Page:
Explanation of Range
There are several different methods of representing a range in poker.
1. As a frequency. Villain’s range is described as a percentage of all possible starting hands. “Villain open-raises preflop with a 27% total range from the cutoff”.
2. Using general descriptions. A range could be described as “tight” or “wide”. It could also be described as weighted towards certain types of holdings. “Weighted towards one-pair” would mean that the range mostly consists of one-pair type holdings. See ‘types of range” under strategy application.
3. Using precise algebraic notation. This is considered the most accurate form of range notation since it lists every possible hand. The exact notation used may depend on the variant, but here are some examples from Hold’em.
AJo+ - Means every offsuit Ax AJo offsuit and above i.e. AJo, AQo, and AKo.
66-JJ – Means every pocket-pair between 66 and JJ (including 66 and JJ).
T7s+ - Refers to any suited T7 or higher – includes T7s, T8s, T9s. (TJs is a suited Jack and doesn’t fall in this category).
9c7d – Refers to a specific combination when necessary. Nine of clubs, Seven of diamonds in this case.
Example of Range used in a sentence -> Always remember to put villain on a range before deciding on the best course of action.
How to Use Range as Part of Your Poker Strategy
Putting our opponent on a range of holdings is an important technique for playing a profitable game of poker. Since keeping track of every single combination of holding within a range is usually not possible for the average human, being able to think in terms of types of range is useful. Here are some general descriptions for different types of range.
Depolarized/Merged/Linear – Implies a range containing the top x% of holdings. As an example, the average No Limit Hold’em player opens a 27% depolarized range of hands from the cutoff.
Polarized – A range split into two components, a value component and a bluff component. The two components may not necessarily be of equal size. A polarized range might hence be described as “weighted towards bluff” or “weighted towards value” depending on which component of the range is more pronounced.
Capped – Indicates a range which does not contain (or rarely contains) any holding above a certain strength. If a range is described as being “capped at one-pair holdings” it means that the range does not contain (or rarely contains) any holding two-pair or better.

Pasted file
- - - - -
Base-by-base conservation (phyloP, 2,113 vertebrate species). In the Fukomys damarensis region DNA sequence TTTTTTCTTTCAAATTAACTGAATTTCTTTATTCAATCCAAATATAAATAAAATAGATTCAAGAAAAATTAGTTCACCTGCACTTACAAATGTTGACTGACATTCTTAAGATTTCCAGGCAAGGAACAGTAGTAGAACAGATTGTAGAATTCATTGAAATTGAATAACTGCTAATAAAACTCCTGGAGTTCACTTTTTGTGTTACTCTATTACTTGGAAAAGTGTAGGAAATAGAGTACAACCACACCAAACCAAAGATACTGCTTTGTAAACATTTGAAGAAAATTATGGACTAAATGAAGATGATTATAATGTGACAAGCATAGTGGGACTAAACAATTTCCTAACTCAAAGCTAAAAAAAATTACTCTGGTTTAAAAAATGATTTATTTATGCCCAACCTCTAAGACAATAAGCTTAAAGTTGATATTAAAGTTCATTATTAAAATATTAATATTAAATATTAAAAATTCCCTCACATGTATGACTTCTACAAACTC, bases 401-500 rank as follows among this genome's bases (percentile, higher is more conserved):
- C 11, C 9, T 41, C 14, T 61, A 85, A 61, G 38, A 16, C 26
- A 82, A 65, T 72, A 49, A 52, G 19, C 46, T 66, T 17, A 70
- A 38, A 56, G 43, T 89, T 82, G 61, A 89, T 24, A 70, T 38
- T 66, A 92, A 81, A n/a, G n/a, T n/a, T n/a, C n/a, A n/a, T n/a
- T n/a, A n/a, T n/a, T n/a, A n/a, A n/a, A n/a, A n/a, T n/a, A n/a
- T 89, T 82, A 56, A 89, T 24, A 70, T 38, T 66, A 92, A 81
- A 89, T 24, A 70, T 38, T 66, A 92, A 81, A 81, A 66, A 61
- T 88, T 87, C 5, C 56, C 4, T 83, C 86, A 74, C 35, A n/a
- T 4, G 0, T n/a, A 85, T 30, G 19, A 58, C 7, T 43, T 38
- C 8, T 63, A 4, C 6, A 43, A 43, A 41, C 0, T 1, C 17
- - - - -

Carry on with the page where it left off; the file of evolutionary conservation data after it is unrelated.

Condensed – A condensed range is similar to a capped range in that it does not contain hands above a certain strength. The key difference between a capped and condensed range is that a capped range may contain garbage holdings while a condensed range does not. A condensed range is mostly populated with mid-strength made hands.
Strong/Weak/Weighted-Towards/Tight/Wide – These are general descriptive terms that can be employed to help provided more information about a range. It’s worth keeping in mind however that the only completely accurate way to describe a range is to list every combination within that range.
A good starting point in learning to understand ranges is to recognize that condensed and polarized ranges usually come in pairs. Let’s see a quick example in Hold’em.
Player 1 fires a flop continuation bet heads up in a single raised pot.
Player 2 just calls the continuation bet.
Without being too specific regarding the action, note that player 2 would likely have raised against the flop continuation bet if he had a strong made hand. This is because the texture is somewhat drawy and he doesn’t want player 1 to outdraw him. It’s much more likely that player 2 either has a pair or draw at this stage. Since the 3d on the turn does not complete any draws and is unlikely to give player 2 a two-pair type hand, his range on the turn is still mostly pairs and draws i.e. a condensed range. Player 1 on the other hand has an uncapped range which can include strong made hands such as sets and two-pair. This is especially true as player 1 continues to barrel across turn and river. His range becomes separated into strong made hands and bluffs. The reason for this is that it rarely makes sense for players to fire multiple streets for large bet-sizings with a mid-strength made hand.